From Insights and Inspirations
       Published by the Ra’anana Community Kollel
   Pinchas 5764
Ra’anana Community Kollel
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                              Following the Leader

                                                Rabbi Dovid Horwitz

“And Moshe spoke to Hashem saying, ‘Let Hashem appoint a leader over the people, who will go out before them, go in before them, who he will lead them out and bring them in, so that the people should not be as sheep that have no shepherd.’”

(Bamidbar 27:17)

Moshe asks Hashem, before he dies, to appoint an appropriate leader over the Jewish people. From Moshe’s descriptive request we gain tremendous insight into what qualities a Jewish leader should possess in order to be successful. On a simple level, the Torah is instructing us that the Jewish leader needs to be in command of his people. He must be at the forefront of all battles, leading his people out to the field and bringing them back in when the battle is over. What a far cry from today’s national leaders and presidents who send their soldiers out to war, while they sit in the safety of their own homes!

On a deeper level, however, Moshe is asking Hashem to pick a leader who will be in command of his people in spiritual matters, as well. He must be clear-minded in knowing what is right and what is wrong, and must lead his people out into spiritual battle in order to fulfill what is right. He must guide the people with an unbending determination to bring them closer to Hashem. Woe to us if a religious leader become like a politician, giving in to the wants of the people, even when it means straying from the truth!

The Gemara in Sota 49a says that Mashiach will come to a generation whose pnei hador are like the pnei hakelev (face of a dog). Rabbi Yisrael Salanter, the great founder of the Mussar movement, understands that pnei hador are referring to the religious leaders of the generation. Their resemblance to that of a dog cannot be taken literally. Rather, he interprets this statement to be comparing the behavior of the leaders to those of a dog. A dog will always walk ahead of its master, with the master holding onto its leash from behind. To a simple onlooker it might appear that it is the dog that is pulling the person, taking him to where he, the dog, wants to go. Actually, it is the master who is leading the dog. A tug on the leash will lead the dog where its master wishes to go.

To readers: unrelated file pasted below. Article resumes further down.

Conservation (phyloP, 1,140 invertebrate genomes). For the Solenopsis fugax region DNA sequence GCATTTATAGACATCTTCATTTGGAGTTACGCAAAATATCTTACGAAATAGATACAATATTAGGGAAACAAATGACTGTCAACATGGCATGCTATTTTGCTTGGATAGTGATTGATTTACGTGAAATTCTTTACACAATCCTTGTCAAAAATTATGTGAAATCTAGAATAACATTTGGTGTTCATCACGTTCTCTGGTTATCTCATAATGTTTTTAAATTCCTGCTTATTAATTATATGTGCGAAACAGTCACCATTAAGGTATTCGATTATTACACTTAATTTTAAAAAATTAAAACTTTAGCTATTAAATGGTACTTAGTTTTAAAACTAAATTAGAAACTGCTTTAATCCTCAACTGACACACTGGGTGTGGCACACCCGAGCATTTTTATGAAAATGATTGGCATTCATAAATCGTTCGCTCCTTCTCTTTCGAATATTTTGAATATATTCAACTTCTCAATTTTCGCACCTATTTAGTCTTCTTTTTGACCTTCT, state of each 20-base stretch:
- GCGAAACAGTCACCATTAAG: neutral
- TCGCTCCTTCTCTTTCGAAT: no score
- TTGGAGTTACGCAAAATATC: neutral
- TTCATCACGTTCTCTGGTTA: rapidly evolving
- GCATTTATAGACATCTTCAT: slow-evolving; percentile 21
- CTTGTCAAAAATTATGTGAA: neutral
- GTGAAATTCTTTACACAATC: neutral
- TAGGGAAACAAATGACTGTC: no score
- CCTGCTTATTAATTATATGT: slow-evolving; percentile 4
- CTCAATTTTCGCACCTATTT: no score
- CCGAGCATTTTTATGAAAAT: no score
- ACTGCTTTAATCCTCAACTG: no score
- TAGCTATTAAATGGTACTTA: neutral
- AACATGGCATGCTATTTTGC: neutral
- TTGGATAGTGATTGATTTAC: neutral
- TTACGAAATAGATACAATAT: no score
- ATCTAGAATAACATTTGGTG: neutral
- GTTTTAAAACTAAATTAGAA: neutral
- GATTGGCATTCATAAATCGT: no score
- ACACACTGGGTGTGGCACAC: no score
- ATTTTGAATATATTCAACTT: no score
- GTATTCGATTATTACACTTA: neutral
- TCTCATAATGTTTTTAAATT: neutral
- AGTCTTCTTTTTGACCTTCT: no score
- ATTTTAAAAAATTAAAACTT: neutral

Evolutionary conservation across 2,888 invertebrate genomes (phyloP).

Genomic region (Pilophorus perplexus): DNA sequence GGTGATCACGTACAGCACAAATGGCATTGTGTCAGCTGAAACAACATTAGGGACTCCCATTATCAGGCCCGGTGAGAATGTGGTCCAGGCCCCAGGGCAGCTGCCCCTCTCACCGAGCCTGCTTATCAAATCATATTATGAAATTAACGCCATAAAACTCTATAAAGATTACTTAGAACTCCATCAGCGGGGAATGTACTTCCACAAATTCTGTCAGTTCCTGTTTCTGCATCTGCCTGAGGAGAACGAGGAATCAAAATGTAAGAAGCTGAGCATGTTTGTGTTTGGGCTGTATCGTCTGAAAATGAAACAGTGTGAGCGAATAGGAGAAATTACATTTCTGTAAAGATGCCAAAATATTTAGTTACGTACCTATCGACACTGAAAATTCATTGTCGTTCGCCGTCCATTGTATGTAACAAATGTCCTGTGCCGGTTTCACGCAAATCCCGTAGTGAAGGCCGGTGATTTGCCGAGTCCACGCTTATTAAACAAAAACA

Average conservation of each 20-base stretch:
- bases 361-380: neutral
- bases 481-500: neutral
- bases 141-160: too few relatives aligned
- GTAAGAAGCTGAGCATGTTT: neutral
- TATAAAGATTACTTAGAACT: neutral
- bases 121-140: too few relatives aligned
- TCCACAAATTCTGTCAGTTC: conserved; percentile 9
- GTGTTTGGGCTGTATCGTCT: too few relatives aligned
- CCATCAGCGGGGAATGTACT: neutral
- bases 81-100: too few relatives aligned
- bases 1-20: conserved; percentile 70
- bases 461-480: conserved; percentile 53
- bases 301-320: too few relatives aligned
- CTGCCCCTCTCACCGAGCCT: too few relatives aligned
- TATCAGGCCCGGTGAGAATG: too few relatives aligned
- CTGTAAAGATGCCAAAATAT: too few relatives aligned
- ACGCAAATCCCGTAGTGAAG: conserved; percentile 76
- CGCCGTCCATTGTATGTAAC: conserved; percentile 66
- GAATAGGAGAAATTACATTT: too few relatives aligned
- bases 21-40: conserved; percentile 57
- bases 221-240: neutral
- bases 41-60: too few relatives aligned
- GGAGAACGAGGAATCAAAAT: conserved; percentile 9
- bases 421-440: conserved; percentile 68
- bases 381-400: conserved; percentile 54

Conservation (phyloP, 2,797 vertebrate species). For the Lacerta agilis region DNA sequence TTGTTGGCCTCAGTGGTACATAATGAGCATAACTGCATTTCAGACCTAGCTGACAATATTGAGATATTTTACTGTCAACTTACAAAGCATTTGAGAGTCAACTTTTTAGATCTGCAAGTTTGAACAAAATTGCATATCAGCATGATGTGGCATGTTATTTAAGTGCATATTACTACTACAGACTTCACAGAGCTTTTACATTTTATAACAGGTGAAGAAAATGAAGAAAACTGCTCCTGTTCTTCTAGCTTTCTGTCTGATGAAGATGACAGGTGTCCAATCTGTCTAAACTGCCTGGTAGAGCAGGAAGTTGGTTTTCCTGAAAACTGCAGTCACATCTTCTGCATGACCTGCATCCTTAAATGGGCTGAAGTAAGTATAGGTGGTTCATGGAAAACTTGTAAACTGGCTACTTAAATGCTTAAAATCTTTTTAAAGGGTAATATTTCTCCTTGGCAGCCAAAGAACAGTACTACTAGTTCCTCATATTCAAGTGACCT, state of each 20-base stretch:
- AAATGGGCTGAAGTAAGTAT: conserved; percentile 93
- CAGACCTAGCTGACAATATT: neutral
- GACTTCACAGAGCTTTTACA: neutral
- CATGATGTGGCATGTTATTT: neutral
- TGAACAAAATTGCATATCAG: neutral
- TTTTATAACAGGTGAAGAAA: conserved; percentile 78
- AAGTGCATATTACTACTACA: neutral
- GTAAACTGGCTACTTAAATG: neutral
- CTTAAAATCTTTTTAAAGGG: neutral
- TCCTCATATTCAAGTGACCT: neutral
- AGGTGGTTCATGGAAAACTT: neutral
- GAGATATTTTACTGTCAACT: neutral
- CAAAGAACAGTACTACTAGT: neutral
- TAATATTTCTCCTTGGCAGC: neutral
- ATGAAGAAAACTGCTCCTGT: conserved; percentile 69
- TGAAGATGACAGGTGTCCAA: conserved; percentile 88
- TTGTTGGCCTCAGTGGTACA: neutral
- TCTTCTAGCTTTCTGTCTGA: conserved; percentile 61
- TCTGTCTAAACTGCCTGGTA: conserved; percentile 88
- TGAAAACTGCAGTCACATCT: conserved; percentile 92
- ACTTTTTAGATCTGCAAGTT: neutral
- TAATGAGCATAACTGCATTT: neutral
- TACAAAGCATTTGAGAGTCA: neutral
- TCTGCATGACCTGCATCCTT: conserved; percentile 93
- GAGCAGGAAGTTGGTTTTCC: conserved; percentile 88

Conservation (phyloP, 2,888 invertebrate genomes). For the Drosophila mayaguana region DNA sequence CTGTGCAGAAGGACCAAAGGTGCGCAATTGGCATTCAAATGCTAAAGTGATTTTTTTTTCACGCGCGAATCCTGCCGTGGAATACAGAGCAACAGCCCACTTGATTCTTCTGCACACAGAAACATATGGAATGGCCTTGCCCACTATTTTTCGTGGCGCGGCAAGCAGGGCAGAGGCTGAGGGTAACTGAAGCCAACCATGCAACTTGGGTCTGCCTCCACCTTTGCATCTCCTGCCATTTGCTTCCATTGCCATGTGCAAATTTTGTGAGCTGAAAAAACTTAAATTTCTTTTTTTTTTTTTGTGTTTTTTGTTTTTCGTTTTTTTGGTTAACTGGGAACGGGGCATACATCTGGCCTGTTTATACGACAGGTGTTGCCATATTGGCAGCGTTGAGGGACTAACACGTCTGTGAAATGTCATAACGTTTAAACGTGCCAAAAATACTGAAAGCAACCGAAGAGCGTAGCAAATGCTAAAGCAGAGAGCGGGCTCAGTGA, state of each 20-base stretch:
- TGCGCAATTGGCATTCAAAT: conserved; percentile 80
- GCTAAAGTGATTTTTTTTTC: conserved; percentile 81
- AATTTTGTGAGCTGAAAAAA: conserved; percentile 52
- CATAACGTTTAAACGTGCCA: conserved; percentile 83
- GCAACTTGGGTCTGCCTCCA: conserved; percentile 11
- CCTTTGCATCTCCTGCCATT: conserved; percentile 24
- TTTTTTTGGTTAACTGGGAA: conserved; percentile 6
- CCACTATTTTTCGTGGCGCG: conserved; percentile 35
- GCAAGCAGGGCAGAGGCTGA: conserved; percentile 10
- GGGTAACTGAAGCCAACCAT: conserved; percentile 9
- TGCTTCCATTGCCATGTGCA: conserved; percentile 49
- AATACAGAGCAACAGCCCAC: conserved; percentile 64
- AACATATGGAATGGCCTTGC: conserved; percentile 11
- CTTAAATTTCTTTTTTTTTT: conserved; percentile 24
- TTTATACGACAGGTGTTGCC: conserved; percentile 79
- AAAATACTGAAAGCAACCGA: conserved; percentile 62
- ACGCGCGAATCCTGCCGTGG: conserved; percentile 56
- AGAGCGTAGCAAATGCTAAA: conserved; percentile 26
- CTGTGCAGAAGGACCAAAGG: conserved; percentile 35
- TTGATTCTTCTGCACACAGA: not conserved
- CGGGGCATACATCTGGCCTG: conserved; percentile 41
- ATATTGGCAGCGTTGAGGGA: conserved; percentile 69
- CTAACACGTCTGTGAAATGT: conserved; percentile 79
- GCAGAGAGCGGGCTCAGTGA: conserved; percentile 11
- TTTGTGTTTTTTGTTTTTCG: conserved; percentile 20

Similar to the dog, says Rabbi Yisrael Salanter, the Jewish leaders of the pre-Messianic era will appear to be leading their people, when actually they will be guiding the people by responding to their wishes. The people will be pulling and guiding their leaders, persuading them to restructure religious morals in order to fit in with their lifestyles. Such a generation cannot help but stray from the path of truth. Indeed the founder of the Reform movement, Moses Mendelssohn, was merely responding to the needs of his community who found it too difficult to remain ostracized and unaccepted by the gentile culture that they lived in. Rather than be the strong Jewish leader that he should have been, elevating his people to overcome their difficulties of balancing their Torah commitments with the society in which they lived, he began trimming and discarding parts of Jewish tradition in order to lessen those difficulties. As great a leader Mendelssohn was alleged to have been, he was, like the dog, being pulled on an invisible leash by the people he served.

Of course, a true Torah leader, one that Moshe is describing, is not someone who is aloof and callous to the needs of the people. A true shepherd will sacrifice himself for the needs of his community. Their troubles are his troubles. Their pain is his pain. A true leader however, will not cut corners in Judaism because he cannot bear to see the suffering of his people. He will remain strong and steadfast to help his people within the borders of absolute Halacha. Rabbi Salanter’s prophetic words ring true. A true leader like the one that Moshe prayed for is hard to find. Of course we have our Torah leaders who exemplify what Moshe was describing. Unfortunately though, we haven’t a single Torah leader who is accepted by the entire Jewish community who can lead us back to the straight and narrow path. For that we wait and pray for Eliyahu and Mashiach, may they both come speedily in our days!